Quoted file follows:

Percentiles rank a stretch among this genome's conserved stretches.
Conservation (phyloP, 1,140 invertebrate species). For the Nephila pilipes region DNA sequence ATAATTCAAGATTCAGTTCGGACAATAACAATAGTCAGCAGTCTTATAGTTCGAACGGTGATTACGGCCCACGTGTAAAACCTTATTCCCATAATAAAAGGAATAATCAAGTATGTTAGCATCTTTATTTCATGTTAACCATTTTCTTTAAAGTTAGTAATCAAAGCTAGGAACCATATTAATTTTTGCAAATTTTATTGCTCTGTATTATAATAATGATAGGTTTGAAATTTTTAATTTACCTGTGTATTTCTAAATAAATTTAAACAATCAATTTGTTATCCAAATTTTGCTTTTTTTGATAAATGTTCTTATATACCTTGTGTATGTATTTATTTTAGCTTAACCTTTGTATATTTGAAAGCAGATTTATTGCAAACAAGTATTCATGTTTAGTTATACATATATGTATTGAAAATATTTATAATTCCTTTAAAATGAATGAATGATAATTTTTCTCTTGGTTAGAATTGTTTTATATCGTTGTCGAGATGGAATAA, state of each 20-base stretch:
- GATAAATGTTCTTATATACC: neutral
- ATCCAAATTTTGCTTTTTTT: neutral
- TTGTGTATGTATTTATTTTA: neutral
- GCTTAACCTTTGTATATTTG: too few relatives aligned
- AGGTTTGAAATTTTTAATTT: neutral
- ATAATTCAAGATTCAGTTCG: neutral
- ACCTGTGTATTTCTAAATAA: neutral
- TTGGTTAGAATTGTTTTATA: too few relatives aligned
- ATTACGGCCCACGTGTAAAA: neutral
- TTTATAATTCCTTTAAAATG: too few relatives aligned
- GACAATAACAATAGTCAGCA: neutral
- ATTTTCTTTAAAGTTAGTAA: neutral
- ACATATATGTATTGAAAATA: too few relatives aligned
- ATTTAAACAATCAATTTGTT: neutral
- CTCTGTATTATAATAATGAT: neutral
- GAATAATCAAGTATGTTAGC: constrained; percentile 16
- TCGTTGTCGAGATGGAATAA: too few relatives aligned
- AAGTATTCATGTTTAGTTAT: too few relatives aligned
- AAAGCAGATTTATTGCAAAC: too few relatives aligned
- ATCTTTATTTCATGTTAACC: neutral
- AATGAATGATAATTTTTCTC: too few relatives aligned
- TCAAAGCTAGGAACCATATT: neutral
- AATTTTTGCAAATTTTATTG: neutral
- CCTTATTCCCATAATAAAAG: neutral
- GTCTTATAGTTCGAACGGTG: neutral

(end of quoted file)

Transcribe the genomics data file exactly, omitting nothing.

Percentiles rank a stretch among this genome's conserved stretches.
Conservation (phyloP, 1,140 invertebrate species). For the Nephila pilipes region DNA sequence ATAATTCAAGATTCAGTTCGGACAATAACAATAGTCAGCAGTCTTATAGTTCGAACGGTGATTACGGCCCACGTGTAAAACCTTATTCCCATAATAAAAGGAATAATCAAGTATGTTAGCATCTTTATTTCATGTTAACCATTTTCTTTAAAGTTAGTAATCAAAGCTAGGAACCATATTAATTTTTGCAAATTTTATTGCTCTGTATTATAATAATGATAGGTTTGAAATTTTTAATTTACCTGTGTATTTCTAAATAAATTTAAACAATCAATTTGTTATCCAAATTTTGCTTTTTTTGATAAATGTTCTTATATACCTTGTGTATGTATTTATTTTAGCTTAACCTTTGTATATTTGAAAGCAGATTTATTGCAAACAAGTATTCATGTTTAGTTATACATATATGTATTGAAAATATTTATAATTCCTTTAAAATGAATGAATGATAATTTTTCTCTTGGTTAGAATTGTTTTATATCGTTGTCGAGATGGAATAA, state of each 20-base stretch:
- GATAAATGTTCTTATATACC: neutral
- ATCCAAATTTTGCTTTTTTT: neutral
- TTGTGTATGTATTTATTTTA: neutral
- GCTTAACCTTTGTATATTTG: too few relatives aligned
- AGGTTTGAAATTTTTAATTT: neutral
- ATAATTCAAGATTCAGTTCG: neutral
- ACCTGTGTATTTCTAAATAA: neutral
- TTGGTTAGAATTGTTTTATA: too few relatives aligned
- ATTACGGCCCACGTGTAAAA: neutral
- TTTATAATTCCTTTAAAATG: too few relatives aligned
- GACAATAACAATAGTCAGCA: neutral
- ATTTTCTTTAAAGTTAGTAA: neutral
- ACATATATGTATTGAAAATA: too few relatives aligned
- ATTTAAACAATCAATTTGTT: neutral
- CTCTGTATTATAATAATGAT: neutral
- GAATAATCAAGTATGTTAGC: constrained; percentile 16
- TCGTTGTCGAGATGGAATAA: too few relatives aligned
- AAGTATTCATGTTTAGTTAT: too few relatives aligned
- AAAGCAGATTTATTGCAAAC: too few relatives aligned
- ATCTTTATTTCATGTTAACC: neutral
- AATGAATGATAATTTTTCTC: too few relatives aligned
- TCAAAGCTAGGAACCATATT: neutral
- AATTTTTGCAAATTTTATTG: neutral
- CCTTATTCCCATAATAAAAG: neutral
- GTCTTATAGTTCGAACGGTG: neutral